I know we are not talking about a war of independence here, but there are interesting parallels in terms of how these two governments on either side of the Atlantice view access to data on the Internet. The U.K. is proposing in recently introduced legislation, the Investigatory Powers Bill, that they would have access to citizens’ “Internet connection records,” for up to a year. This would not include the actual content of the Internet activity, but if deemed necessary, they could obtain a court warrant in order to collect this additional information.
The British Prime Minister, David Cameron, is perhaps the strongest advocate for the Bill. “Do we need that data when people are using social media to commit . . . crimes rather than just a fixed or mobile phone? My answer is yes.” For many Americans this more expansive type of government oversight may be seen as a threat to our engrained sense of individual liberty and independence. We may even feel compelled to declare our own “inalienable right” to freedom from such government surveillance.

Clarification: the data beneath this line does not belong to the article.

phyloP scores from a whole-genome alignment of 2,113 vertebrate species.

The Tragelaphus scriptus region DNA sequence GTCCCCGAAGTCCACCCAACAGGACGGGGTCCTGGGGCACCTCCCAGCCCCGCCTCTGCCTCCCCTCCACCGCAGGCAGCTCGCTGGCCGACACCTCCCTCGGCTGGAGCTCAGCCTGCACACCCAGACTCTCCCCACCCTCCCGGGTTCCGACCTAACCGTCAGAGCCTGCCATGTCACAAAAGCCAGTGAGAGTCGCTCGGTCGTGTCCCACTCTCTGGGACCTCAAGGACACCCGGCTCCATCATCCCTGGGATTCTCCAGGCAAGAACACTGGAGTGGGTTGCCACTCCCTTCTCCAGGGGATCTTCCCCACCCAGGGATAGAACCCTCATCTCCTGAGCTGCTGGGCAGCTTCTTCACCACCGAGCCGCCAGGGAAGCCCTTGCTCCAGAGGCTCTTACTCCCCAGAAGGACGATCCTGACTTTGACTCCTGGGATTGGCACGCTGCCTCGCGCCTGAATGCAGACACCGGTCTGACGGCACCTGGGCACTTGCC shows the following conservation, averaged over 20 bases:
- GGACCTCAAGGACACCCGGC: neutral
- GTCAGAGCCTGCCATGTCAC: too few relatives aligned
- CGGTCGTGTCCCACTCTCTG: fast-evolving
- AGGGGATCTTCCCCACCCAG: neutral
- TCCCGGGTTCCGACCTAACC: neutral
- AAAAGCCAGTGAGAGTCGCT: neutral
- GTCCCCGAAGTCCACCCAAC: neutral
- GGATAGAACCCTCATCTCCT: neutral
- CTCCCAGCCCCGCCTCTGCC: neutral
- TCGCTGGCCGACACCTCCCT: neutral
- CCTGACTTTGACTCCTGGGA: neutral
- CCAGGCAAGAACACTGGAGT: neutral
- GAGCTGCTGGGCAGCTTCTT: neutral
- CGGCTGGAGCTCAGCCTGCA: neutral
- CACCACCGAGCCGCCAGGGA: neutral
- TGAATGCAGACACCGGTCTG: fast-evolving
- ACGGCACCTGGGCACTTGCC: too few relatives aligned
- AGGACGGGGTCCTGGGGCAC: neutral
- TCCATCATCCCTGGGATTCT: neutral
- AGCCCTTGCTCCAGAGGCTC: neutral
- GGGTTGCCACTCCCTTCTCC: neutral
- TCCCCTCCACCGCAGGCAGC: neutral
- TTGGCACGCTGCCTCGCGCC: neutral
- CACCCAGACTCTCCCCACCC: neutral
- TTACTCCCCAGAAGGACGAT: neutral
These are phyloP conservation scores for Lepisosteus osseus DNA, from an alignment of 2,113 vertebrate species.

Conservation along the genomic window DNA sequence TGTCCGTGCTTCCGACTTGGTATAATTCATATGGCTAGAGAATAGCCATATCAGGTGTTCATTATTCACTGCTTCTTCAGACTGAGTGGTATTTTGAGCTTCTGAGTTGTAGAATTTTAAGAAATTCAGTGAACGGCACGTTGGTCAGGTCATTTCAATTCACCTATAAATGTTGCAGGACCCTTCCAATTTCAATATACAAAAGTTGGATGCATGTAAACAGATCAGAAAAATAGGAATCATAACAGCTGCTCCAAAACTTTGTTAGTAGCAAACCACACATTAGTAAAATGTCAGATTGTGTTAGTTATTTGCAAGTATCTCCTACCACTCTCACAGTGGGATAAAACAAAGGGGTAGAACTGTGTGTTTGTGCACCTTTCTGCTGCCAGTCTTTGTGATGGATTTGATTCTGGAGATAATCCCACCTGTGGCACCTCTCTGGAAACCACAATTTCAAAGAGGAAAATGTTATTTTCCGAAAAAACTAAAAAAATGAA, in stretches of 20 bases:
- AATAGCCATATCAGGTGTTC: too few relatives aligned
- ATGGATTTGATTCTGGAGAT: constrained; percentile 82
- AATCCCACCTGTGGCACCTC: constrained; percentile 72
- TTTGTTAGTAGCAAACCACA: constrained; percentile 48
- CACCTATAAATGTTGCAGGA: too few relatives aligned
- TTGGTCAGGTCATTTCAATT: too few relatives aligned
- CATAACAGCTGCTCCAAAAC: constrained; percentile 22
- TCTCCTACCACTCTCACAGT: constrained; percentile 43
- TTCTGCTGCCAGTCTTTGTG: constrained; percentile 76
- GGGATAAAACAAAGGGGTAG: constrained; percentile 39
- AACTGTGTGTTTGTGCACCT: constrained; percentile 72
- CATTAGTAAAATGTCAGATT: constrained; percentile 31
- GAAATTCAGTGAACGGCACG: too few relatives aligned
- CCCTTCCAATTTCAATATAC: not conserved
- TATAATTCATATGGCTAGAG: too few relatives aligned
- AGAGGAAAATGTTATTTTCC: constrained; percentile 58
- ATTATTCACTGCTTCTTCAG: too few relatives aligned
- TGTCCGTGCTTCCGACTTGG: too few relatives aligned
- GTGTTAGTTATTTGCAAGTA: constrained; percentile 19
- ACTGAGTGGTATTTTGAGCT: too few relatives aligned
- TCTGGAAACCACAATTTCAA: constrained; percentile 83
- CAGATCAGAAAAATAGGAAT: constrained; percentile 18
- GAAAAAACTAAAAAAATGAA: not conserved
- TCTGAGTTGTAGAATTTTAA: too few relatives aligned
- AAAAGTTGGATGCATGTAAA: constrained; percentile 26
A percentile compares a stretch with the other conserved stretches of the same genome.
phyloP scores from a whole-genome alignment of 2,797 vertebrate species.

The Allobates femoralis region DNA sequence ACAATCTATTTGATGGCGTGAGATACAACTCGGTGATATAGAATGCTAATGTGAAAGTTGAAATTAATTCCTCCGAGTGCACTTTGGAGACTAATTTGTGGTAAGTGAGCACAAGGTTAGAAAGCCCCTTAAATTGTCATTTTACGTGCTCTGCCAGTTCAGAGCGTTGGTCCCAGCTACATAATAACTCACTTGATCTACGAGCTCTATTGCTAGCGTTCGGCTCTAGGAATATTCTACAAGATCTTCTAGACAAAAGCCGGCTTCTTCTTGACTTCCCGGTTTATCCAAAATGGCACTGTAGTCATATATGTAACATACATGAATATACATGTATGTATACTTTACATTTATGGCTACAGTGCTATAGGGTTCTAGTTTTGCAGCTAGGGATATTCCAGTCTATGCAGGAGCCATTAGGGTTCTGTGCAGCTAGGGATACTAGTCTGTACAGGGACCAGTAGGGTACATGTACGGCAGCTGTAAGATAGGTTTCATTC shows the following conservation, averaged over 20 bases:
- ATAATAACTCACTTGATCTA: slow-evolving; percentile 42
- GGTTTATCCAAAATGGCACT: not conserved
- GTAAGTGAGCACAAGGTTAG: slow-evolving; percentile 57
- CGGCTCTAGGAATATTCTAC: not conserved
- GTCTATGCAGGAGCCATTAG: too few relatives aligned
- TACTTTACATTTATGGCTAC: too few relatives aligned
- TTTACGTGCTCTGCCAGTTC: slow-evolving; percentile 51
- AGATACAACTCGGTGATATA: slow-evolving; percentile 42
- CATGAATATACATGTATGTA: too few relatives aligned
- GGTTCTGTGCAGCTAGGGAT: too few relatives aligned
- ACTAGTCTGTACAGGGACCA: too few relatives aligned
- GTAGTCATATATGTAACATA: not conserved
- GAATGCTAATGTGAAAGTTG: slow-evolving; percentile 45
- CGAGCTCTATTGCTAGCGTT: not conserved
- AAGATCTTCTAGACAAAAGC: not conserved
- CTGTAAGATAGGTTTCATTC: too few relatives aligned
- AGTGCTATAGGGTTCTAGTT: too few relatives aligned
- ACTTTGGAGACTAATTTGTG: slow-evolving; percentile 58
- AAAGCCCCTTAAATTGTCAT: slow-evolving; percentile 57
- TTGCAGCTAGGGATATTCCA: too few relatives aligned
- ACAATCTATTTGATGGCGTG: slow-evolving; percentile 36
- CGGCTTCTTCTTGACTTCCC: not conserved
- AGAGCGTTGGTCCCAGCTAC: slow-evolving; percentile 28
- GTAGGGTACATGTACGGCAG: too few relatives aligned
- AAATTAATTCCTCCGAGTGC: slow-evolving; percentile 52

Who ever thought that social media would become a tool for terrorism? But this may have only been inevitable. These powerful new communication tools are in all of our hands to be used for either good or evil.